Getting Out of Bed Can Help You With Your Back Pain - Harvard Medical School Newsletter

Posted on 29 Jul 2015 02:17


Harvard Medical School recommended different sleeping positions and to get out of bed for people suffering from back pain.

Last week Harvard Medical School published a newsletter listing strength training as a form of long term treatment for back pain. I wrote about it in my blog post: Newsletter from Harvard Medical School on Back Pain. It has disclaimers and a link for you to Subscribe to Harvard Medical School's FREE Newsletter titled "Healthbeat". To put it simply, I am not a doctor and I am not licensed to give out medical advice. Whatever tips and thoughts I have on the matter are purely my own and if you feel like trying them out please consult your doctor first.

Despite this being a free newsletter, I am not going to publish the text verbatim.

According to Harvard Medical School, sleeping too much or lying horizontally is bad for you if you have back pain. HMS recommends trying to get back to physical work as quickly as possible - despite the back pain even, because too much time in bed will weaken the muscles used to support the back. If you lie horizontally for too long here are the dangers you are putting yourself into:

  • You weaken the muscles required to brace your back and act as support. Think of your core muscles.
  • You may suffer from constipation or other gastrointenstinal problems
  • If you develop a blood clot (probably in extreme cases of inactivity) it might result in an embolism

HMS recommends using pillows to facilitate better rest and recovery.

  • Use pillows under your head and between your knees while lying on your side.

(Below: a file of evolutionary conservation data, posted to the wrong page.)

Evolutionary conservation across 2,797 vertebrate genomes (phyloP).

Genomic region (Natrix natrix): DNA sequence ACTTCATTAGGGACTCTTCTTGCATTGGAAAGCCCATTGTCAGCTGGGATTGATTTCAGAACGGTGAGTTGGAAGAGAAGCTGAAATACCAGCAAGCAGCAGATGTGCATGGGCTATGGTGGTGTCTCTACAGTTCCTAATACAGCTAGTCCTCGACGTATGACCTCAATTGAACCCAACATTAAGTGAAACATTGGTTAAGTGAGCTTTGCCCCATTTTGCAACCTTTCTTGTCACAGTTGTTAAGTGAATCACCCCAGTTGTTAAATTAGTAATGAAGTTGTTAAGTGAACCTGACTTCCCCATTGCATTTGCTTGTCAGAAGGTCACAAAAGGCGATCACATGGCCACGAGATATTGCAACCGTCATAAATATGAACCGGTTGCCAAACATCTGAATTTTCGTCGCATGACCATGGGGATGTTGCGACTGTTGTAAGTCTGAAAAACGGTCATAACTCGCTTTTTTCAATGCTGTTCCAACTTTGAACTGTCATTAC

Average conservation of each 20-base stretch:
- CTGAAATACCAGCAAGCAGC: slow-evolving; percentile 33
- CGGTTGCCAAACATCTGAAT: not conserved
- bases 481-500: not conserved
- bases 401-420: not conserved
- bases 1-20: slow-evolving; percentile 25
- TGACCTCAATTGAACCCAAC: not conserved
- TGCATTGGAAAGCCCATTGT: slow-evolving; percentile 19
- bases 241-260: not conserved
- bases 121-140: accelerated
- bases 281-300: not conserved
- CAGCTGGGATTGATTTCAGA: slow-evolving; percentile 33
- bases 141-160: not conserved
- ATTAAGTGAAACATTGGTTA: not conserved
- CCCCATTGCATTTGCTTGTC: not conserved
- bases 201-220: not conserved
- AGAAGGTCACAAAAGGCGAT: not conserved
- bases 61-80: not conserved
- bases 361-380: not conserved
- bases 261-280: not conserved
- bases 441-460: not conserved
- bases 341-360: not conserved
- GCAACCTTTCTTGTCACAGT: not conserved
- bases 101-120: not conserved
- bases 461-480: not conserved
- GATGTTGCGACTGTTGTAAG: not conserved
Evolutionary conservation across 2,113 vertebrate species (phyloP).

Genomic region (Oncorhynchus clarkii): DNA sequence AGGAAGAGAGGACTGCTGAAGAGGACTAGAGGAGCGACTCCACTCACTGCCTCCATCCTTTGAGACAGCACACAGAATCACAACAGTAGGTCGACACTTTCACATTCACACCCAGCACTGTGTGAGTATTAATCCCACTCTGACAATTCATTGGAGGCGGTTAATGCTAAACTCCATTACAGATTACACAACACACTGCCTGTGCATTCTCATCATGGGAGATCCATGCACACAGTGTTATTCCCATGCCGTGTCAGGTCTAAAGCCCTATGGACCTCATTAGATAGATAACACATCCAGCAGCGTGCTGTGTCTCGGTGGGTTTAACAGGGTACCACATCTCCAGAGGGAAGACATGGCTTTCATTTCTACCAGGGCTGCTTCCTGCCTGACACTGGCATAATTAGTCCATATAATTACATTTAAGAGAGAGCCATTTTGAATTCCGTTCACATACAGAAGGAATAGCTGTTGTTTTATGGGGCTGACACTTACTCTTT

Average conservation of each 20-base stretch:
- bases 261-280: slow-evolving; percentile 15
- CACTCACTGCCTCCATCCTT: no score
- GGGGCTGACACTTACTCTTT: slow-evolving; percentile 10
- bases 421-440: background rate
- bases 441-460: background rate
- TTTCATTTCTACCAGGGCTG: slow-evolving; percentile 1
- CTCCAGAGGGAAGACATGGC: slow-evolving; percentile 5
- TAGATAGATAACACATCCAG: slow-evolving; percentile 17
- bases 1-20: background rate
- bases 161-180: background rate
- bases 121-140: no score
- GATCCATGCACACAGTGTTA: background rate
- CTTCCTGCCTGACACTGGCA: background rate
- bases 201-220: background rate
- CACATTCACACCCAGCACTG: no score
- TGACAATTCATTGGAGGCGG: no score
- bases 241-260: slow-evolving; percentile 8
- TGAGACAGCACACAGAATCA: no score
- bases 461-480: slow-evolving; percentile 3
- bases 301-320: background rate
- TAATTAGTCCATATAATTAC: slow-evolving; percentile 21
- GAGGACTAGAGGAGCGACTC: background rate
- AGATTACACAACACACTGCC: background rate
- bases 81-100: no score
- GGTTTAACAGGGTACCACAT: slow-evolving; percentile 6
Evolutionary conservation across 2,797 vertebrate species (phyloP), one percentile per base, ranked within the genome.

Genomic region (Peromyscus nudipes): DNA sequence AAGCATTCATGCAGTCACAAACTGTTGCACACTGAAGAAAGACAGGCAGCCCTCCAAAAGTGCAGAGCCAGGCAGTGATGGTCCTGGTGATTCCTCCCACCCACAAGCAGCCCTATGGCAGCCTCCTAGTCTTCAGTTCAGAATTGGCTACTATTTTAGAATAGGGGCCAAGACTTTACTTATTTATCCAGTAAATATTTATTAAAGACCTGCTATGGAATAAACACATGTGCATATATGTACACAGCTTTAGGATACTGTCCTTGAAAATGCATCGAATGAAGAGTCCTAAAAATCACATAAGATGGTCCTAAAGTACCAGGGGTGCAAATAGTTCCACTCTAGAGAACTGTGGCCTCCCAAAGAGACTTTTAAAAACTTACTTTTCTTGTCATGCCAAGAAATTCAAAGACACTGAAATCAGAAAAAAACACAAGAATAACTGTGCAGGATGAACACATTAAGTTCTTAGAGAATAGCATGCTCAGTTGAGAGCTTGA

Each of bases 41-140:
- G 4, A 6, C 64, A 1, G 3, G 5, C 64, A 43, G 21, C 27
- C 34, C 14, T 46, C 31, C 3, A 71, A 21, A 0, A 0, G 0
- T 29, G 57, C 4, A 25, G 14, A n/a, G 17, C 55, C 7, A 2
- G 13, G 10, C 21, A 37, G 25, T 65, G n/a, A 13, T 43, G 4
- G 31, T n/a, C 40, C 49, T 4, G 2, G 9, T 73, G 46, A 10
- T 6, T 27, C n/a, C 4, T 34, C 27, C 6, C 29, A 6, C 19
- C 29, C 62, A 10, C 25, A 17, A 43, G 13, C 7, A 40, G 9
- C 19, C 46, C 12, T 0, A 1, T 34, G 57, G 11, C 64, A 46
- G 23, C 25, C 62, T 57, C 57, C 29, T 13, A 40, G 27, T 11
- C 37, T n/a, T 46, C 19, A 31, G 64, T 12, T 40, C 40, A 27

• Use pillows under your knees while lying on your back. From personal experience, for those of us who have big backs it is also wise to throw in a pillow supporting your lower back. Sometimes a whole pillow is overkill and you might not have access to a smaller pillow so I suggest you roll up a towel to act as a small size support pillow for your lower back instead.
  • Use pillows under your hips while lying on your stomach. Again, from personal experience, this is a GREAT idea and my go to solution for sleep because I always sleep on my stomach. The pillow under your hips will REALLY alleviate the pain - especially if you've been training after an injury or while in pain and want to recover faster.

One of the options HMS has listed for pain management is choosing the right mattress for you. While admitting that not much research has gone into this process, HMS has listed some guidelines for how to go about your selection process. If you are interested in knowing about these tips, please Subscribe to Harvard Medical School's FREE Newsletter titled "Healthbeat"

From personal experience, I have found that those of us who train and those of us who specifically train through injury: we need to manage our pain very carefully. Because to be honest, there is a lot of pain and it takes time to overcome. So one of the obstacles I have observed with strength trainees is that very often back injuries become worse before they become better (in terms of pain) and somewhere along this time frame (which is different for different people and can range from a few days to a few years) the very action of getting out of bed is extremely painful. I have found that before you get out of bed, if you lie on your side and focus on bracing your core - like you do during planks, for intervals of 20-30 seconds for a couple of sets and then getting out of bed after doing this: the action of getting out of bed is less painful because you have blood rushing into your support muscles already. If you are experiencing pain while getting out of bed after long periods of sleep I suggest you try this out - and remember that I am not a medical professional so if you have any doubts run this by your doctor first. These are my observations from anecdotal experience and helping people with injuries get back to the gym and get strong again. Also, if you are hurting, I suggest you try to consciously brace your core before doing every day activities like leaning forward while brushing your teeth or sitting down at the dining table or bending down to tie your shoe laces, etc. You will be surprised at the diminishing of pain just because you are forcibly using your core. One of the disadvantages to this is that using your core "too much" may make it difficult to brace your core on the heavy workouts you put in - and this goes back to making adjustments based on your individual needs taking in the ground reality of the situation.

© 2018 by Lift BIG. All Rights Reserved. Please contact for permissions.